Sunday, September 14, 2008

Random Early Detection (RED)

The next stop on our tour of the history of the Internet is another Congestion Avoidance protocol that exists at the gateway level. Random Early Detection sits somewhere between end point congestion avoidance and Fair Queuing in that it runs on routers, but not at the high granularity of individual flows. Instead it operates on summed averages of flows .

This work does not introduce Random Early Detection, rather it builds upon existing research on RED, contributing algorithms and simulations of more intelligent parameterizations than existing RED schemes used.

  • Flexible, works with existing transport protocols
  • Focuses on average queue size (using a low pass filter), allowing fluctuation in actual queue size to handle bursty traffic.
  • Avoid global synchronization by randomly choosing nodes to notify of congestion (via dropped packets or Explicit Congestion Notification) weighted by their share of the router's bandwidth.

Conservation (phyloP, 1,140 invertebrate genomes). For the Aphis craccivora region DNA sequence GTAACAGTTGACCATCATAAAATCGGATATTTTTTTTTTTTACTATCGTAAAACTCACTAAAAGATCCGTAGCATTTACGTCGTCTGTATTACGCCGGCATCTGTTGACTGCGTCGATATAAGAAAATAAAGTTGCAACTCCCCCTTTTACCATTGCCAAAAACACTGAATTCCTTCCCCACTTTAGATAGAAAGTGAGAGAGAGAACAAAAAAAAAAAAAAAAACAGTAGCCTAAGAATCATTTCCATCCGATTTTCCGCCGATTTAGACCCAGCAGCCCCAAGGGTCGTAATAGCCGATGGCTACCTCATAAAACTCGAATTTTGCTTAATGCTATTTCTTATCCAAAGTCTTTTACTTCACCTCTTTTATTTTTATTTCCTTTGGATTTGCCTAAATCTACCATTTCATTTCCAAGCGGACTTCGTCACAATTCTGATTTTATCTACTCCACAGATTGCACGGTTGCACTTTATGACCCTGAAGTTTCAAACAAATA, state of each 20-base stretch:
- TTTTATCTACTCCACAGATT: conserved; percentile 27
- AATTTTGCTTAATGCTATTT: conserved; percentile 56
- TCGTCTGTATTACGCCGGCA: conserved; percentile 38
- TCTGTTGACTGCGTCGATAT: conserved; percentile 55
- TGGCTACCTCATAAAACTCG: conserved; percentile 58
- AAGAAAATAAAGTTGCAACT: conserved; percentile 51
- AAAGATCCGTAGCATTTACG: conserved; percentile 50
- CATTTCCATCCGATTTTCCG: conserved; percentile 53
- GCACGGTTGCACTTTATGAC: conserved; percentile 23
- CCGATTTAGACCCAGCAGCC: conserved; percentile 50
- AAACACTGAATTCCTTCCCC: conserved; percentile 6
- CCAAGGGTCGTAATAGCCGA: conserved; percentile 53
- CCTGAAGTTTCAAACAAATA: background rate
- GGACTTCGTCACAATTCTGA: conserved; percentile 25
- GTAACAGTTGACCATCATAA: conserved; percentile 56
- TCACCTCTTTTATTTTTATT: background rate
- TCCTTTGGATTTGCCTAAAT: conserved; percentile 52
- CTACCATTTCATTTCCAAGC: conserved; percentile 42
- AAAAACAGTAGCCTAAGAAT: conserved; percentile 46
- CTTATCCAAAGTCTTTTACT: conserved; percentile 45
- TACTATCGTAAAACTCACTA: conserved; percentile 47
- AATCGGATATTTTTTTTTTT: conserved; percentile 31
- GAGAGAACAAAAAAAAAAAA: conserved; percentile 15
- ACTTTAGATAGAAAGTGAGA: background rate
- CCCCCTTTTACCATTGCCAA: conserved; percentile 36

• Nice discussion of parameter selection, but (as Mate and I have learned) some real numbers as part of a sensitivity analysis showing the tradeoffs would be nice.

  • "Short packets are just a likely to be dropped as long ones"? I wonder, what would be the implications of adding packet length into the random weighting algorithm?

Why it should stay in the syllabus:
Because it fits so nicely into our historical tour de networking.

1 comment:

Randy H. Katz said...

There is a little industry on revisiting algorithms so they operate on bytes rather packets to get behavior like "fair dropping"--it does seem that sending more bytes should increase your probability of experiencing a drop. It is not the same thing as sending a lot of packets.